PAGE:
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Tale of functional and dysfunctional medicine reveals abysmal customer service gaps


In search of a qualified functional medicine specialist with whom I could partner to improve my health, I discovered a huge abyss of customer service attitudes.

The first candidate lost the opportunity to serve me after saying the doc didn’t offer short, complimentary meet-and-greets to determine if a positive connection exists. Oh, and I would have to pay $450 for an initial consultation to find out.

The second candidate offered a free 15-minute meet-and-greet via Zoom. We connected perfectly, I feel comfortable and I trust him. My initial $180 consultation occurs this Thursday.

This is a tale of two totally different attitudes that reveal the inability or unwillingness of companies in certain industries to offer top-notch customer service.

Healthcare is renowned for practitioners following the pay-to-play model. I have refused to work with a variety of docs who required an office visit fee to meet me. Obviously Dysfunctional Candidate #1 falls into this category.

In contrast, my current primary care doc is wonderful. I’ve never had better care and I’m completely satisfied. Not surprisingly, she was very willing to meet before the meter started running.

In the age of COVID, one would think that healthcare practitioners would revisit their policies and attitudes. With huge budgetary pressures, many people who might have signed up before everything happened are less likely to do so now. Caring and compassion, and being willing to offer terms they can meet, can to a long way to bridge the gap.

The second doc, to my way of thinking, already offered a very affordable, fair model before COVID and is continuing to serve people in this way. The first doc evidently wants people to serve him—basically saying, “Take it or leave it.” They either don’t need or don’t want new clients, and this is their way of conveying the message.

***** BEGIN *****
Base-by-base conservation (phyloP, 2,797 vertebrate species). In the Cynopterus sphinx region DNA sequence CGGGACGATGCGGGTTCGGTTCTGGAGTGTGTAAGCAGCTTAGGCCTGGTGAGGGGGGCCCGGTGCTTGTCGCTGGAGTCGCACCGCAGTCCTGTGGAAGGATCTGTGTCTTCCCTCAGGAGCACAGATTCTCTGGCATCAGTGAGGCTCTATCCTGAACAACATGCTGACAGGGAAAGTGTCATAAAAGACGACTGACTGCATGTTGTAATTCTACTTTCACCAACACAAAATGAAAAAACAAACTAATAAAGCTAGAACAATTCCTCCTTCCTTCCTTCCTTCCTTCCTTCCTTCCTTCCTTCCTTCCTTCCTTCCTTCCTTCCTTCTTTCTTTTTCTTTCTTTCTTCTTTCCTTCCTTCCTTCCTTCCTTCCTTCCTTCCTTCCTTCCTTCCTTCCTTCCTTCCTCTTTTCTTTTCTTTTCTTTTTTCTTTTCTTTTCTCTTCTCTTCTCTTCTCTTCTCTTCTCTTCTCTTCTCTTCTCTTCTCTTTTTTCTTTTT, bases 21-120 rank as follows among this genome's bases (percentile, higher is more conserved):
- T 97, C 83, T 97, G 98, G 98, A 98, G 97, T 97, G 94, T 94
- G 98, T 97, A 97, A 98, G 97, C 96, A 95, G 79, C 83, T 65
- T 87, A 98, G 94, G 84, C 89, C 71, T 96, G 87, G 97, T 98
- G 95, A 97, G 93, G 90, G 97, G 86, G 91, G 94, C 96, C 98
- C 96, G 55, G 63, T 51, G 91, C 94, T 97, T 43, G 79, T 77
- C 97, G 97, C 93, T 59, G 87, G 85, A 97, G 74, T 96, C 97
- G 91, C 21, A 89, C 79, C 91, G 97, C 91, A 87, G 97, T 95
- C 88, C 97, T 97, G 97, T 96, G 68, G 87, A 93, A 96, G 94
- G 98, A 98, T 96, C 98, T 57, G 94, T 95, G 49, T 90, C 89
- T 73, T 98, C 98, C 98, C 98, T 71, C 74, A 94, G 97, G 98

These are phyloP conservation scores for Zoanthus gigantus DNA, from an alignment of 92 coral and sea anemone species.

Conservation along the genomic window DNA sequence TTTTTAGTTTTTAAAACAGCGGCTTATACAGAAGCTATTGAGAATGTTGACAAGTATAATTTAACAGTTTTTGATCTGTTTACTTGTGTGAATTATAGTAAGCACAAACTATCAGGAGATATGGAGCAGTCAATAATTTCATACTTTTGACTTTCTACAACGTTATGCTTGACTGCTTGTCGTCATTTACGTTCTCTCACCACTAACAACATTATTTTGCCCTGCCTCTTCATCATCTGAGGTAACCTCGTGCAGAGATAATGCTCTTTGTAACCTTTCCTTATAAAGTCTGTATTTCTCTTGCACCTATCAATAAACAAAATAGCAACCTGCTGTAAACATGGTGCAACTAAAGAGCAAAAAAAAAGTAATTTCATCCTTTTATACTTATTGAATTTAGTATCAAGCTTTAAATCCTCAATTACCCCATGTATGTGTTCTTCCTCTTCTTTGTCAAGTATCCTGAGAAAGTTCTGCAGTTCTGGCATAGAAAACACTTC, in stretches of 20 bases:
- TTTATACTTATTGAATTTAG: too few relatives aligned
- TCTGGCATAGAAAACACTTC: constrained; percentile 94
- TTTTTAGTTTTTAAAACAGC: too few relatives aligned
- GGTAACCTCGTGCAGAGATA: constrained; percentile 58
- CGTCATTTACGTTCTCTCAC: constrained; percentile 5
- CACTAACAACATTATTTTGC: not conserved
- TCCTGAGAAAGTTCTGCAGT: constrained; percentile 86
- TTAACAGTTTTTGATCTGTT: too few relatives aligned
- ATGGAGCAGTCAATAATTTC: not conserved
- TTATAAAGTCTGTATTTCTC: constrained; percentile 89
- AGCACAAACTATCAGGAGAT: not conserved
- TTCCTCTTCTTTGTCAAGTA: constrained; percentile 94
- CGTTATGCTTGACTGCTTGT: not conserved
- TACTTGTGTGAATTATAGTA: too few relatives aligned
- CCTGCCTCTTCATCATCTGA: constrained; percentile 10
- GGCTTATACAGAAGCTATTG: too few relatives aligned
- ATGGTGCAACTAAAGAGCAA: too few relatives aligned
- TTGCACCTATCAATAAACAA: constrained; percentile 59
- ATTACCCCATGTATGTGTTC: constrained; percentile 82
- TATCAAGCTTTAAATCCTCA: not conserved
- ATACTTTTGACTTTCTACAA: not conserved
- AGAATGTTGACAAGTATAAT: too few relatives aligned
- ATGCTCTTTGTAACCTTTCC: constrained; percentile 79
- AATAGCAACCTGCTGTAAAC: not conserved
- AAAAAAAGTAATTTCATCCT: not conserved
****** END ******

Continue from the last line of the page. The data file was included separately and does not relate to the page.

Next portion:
Even if the first candidate shows stellar reviews and has good word-of-mouth, this alone likely will eventually not save their day.

In part, here’s why:

As a result of COVID, customers/clients will become more savvy and discerning about the businesses they patronize. A customer service attitude that shows no desire to serve, just sell, will become a deal-breaker. Gone will be the days when healthcare practitioners, in particular, can act like arrogant, presumptuous mini-gods and continue to show a profitable balance sheet.

Prospective customers will continue to up their compare-and-contrast customer service models. In light of this comparison, it’s likely that the second functional medicine doc will run circles around the first. As part of this effort, of course, needs to be an apples-to-apples comparison to ensure that providers offering top-notch customer service also deliver top-notch healthcare solutions.

As a practical matter, the second doc comes with an excellent pedigree—a well-established, long-time practice endorsed by two of my closest trusted advisors. And he and his staff have shown compassion, caring and a stellar bedside manner—which is what healthcare should be all about.


Have you gone out of your way to provide more compassionate and caring customer service during the COVID-19 crisis? If so, those efforts can become a cornerstone of customer loyalty and buying. In addition to those who already know, tell the rest of the world about it! This is a case where prior “good acts” can stoke the fires of ongoing sales and word-of-mouth kudos. But, you gotta let everyone know first. One of the most credible and compelling ways to do that is to develop thought leadership articles, blogposts, social media content, podcasts, and even short videos to address what you did—and hopefully are still doing—to show your appreciation of and respect for those who keep you in business.

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Mark Lusky | 303.621.6136 |

Veteran writer, storyteller and author, with 40+ years of public relations, advertising, marketing and journalism experience. Author of A Wandering Wondering Jew… and co-author of Don’t Get Mad, Get Leverage. Mark (aka The Happy Curmudgeon) is the owner of a Denver-based marketing communications firm.

One reply on “Tale of functional and dysfunctional medicine reveals abysmal customer service gaps”

I have always thought that medical service is a “take it or leave it proposition” in this country. It is the only time that you don’t have a price given for services. Of course it would have to be an estimate because without a crystal ball, it isn’t possible to know exactly what is wrong, but even auto mechanics give an estimate before starting work.

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